THE SUBVENTION TO CULTURAL INDUSTRY PRACTITIONERS- 2017-2021
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IT started with the late, then Minister of Education Deryck Bernard in 1992, inspired by the ‘Shadow of the Jaguar’ and materialised in 2017 after consultations with the Finance Minister, the Hon. Winston Jordan. The lobby required several documents arguing the case that the management of talent and creativity had already led to employment, though stymied by a lack of knowledge, awareness and compounded by misconceived official biases. It is necessary to emphasise that the citizenry that falls under the heading of ‘Cultural Industries’ (CI) are not a collection of hobbyists or promoters with part-time involvement in what they do.

Rather, any external occupations attached to what they do, are supplementing the economic restrictions imposed by the inherent administrative fossilised loyalty to what business constitutes as, ‘only that’ inherited from our colonial past, with no concept vision that independent nations need to expand their economic threshold.

Perhaps in asking to participate in guiding the objectives of and for the subvention, which I was not allowed to be part of, I should have requested that it was in the first context be transferred to whatever entity manages small and medium businesses; or in the second context, that an informed committee is developed to relate to the Department of Culture guided by eligible persons who are themselves practitioners of existing categories of Cultural Industries, to help establish the awareness for and of CI; to which with the former, the Small Business Bureau, comes to mind. But the errors of the past can be reflected upon as unfortunate, but will most likely need another lobby to remedy.

The definition of the humanity involved in cultural industries in every article needs to be defined, because as the saying goes, that to every innovative effort, idea or concept expressed, there are 1000 pointless critics, that will ignore the precedents surrounding them, who as the Frank Sinatra song ‘That’s Life’ implies, “some people get their kicks stomping on a dream.” Creative industries are restricted to those who conceive of original or unorthodox ideas in a variety of expressions and proceed to develop custom expressions, whether, it be design, manuscript, playwrights’, music sheet, songs, recipe, medical or industrial innovation, inherited healing formula, Cultural Dolls, video-board-games, Graphic arts, sculpture etc.

Architectural and furniture design with distinctive originality; that can pass the test to acquire by merit, the prestigious but enviously not celebrated- Intellectual Property Rights, translated- patent or copyright. Thus, the essence of the lobby is intended to support and help to develop the uncharted potential of that specifically creative or innovative niche of businesses. I had proposed an exhibition by applicants for the benefit of parliament to coincide with the first expression of the ‘Subvention,’ but our politics cancelled that. Thus, I presume there is still work to be done towards affirming a catalogue of this section of small businesses, the Small Business Bureau, of which I’m a member, had begun this process; how far it’s gone, I’m not sure.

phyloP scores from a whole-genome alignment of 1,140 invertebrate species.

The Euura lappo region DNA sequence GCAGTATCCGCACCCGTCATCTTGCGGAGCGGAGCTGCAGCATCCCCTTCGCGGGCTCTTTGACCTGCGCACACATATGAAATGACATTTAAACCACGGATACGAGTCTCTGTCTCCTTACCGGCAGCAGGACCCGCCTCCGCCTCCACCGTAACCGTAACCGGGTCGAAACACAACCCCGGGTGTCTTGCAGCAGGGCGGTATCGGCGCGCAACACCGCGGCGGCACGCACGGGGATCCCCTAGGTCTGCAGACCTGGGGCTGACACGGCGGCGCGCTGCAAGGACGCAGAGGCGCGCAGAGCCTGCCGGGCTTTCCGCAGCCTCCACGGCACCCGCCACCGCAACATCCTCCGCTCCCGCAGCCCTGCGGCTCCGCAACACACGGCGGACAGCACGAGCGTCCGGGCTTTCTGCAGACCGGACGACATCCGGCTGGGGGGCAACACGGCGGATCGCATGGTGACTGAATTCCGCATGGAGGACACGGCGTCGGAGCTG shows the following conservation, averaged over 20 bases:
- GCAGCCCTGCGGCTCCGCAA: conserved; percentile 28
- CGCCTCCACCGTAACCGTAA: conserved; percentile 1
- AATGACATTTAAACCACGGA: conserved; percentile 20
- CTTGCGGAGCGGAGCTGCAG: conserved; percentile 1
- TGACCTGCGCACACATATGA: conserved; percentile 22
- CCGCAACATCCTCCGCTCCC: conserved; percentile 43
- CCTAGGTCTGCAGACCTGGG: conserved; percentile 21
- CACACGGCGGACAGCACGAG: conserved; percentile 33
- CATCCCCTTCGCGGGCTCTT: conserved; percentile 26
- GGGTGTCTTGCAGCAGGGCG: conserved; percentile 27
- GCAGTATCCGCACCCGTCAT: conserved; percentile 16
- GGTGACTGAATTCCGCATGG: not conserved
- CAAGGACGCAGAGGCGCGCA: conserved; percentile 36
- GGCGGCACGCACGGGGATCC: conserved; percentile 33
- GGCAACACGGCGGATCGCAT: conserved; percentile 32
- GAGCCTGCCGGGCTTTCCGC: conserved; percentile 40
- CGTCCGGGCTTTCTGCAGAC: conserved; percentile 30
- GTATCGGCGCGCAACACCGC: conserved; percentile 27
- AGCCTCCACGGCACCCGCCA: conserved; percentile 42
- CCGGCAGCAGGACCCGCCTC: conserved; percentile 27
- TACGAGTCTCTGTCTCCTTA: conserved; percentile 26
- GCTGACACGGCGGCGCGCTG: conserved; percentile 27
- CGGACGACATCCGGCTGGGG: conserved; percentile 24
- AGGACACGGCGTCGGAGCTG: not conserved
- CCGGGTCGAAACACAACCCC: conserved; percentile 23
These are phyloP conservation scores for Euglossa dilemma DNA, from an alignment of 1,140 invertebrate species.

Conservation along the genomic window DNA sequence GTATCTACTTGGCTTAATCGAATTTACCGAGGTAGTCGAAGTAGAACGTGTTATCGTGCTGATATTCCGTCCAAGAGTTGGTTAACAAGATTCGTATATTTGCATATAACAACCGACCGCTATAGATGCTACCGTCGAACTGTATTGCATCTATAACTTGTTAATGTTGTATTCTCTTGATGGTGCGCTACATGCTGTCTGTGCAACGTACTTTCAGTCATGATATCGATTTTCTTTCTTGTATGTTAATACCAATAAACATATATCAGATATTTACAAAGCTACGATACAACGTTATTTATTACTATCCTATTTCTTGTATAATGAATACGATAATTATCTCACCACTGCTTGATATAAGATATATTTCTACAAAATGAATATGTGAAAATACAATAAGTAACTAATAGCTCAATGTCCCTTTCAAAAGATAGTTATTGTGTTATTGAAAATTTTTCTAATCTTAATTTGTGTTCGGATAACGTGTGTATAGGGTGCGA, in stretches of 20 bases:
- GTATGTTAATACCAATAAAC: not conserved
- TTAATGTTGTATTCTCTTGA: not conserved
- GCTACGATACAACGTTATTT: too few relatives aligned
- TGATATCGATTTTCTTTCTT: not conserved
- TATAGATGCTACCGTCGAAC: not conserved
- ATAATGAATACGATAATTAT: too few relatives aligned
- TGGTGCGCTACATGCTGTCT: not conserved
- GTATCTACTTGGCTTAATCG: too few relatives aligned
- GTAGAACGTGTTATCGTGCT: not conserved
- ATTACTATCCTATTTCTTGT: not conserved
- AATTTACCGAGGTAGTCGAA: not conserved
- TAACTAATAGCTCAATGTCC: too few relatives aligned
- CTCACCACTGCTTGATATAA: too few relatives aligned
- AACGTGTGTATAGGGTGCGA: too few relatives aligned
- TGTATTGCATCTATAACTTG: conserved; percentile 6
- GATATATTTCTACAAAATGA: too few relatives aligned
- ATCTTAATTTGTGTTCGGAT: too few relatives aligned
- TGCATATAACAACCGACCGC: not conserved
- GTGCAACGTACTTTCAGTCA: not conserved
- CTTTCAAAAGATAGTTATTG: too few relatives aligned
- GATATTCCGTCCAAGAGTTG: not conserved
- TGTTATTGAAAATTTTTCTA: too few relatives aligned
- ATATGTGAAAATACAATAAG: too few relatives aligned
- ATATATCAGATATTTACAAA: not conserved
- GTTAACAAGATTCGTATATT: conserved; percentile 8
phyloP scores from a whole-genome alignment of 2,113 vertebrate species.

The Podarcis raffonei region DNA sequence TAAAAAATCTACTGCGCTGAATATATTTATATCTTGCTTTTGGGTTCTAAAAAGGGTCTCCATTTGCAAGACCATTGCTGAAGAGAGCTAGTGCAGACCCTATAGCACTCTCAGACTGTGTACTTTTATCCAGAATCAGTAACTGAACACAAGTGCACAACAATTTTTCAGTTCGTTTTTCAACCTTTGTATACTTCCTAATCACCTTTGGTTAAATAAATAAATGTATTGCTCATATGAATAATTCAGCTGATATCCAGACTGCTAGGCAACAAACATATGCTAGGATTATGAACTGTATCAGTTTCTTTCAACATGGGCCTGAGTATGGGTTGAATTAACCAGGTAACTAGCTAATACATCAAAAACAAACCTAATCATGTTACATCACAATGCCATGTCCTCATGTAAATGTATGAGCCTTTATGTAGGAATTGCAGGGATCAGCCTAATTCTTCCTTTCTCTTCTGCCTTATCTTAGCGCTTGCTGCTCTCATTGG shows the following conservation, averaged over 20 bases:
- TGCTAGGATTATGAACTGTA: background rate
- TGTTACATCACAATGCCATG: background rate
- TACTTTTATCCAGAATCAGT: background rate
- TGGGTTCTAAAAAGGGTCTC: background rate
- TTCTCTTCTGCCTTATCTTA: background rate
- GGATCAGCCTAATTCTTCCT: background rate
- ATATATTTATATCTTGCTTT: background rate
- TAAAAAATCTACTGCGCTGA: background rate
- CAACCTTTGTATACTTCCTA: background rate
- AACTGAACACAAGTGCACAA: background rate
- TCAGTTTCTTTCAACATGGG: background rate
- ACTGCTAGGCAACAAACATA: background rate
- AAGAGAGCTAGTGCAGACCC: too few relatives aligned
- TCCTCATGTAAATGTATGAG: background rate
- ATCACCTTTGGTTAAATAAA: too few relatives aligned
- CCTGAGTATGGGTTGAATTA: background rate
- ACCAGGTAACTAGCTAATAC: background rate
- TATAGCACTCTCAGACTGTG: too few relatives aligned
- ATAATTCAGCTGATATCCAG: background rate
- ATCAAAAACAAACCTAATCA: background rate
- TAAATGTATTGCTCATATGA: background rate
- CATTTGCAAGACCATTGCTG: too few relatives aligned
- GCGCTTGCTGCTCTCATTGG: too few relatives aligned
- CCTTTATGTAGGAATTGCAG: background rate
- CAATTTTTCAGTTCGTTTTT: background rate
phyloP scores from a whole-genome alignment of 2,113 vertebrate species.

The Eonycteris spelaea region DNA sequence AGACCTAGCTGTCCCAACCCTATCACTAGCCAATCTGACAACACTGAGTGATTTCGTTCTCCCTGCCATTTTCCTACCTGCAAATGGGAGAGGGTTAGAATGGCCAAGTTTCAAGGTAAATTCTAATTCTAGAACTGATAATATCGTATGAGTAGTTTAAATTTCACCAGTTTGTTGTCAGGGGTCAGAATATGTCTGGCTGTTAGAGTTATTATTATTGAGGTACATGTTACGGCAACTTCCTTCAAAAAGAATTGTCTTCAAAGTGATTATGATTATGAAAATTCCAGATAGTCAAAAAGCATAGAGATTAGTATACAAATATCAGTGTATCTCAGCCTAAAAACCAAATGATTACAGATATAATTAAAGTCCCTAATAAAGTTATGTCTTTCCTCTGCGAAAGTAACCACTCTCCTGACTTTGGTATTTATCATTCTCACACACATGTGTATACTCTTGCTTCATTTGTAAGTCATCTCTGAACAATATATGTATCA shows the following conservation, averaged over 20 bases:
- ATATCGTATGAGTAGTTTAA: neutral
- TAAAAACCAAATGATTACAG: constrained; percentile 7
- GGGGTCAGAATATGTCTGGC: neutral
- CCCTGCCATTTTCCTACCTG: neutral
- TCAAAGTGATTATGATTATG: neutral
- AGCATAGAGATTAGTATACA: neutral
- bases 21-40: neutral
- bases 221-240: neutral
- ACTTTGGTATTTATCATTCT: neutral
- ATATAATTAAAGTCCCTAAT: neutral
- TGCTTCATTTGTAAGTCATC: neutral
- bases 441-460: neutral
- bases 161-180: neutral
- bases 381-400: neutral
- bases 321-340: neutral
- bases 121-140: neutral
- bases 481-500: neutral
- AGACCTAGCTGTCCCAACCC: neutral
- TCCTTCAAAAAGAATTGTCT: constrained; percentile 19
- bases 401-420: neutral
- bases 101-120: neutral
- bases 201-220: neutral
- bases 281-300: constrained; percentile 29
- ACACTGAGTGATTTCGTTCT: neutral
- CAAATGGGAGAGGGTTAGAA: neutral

From what we witness, experience and understand, most of our political and ethnic tensions are riveted on income-based situations, thus, even with oil, the challenge to escape the decline of mass employment old industries will increase, to ignore the other realities of skills and talents, and the observation of what other nations have done to employ, then market to other shores. Can you imagine that ‘Break Dance’ is a niche industry? With a global market projection, it’s now part– in concept — and imported methodology of interpretive dance and witnessed in some fitness programmes. The current subvention is still with the Ministry of sports and culture and is an extension-plus of the Hallmark 2017-19 initiatives, which the team had put together.

But there needs to be a meeting of talent and industry minds across the national landscape to determine how to identify potential and economic viability, where would markets lie and collaboration possibly exist, and also to determine the not-so-favourable realisation, of ‘ you’re recreating the wheel.’ But that should not halt the recognition of the solitary innovative aspirations of citizens, to bridge the gap with invisibility and replace the void since independence with “let’s talk, lemme hear you” on a safe platform of course.

I must add for those few Guyanese who use the Library of Congress in Washington to copyright their IPR items, that due to COVID-19, a new requirement is in place. All work published or in manuscript form (for writers, artists, designers etc.) are required to file with costs on the relevant forms as a PDF item, of said unpublished work, then must be accompanied for published work a hard copy. I use FEDEX- an expensive but reliable process. We must understand that as long as we remain in the cultural consciousness of Guyanese, ours is a continuous struggle.

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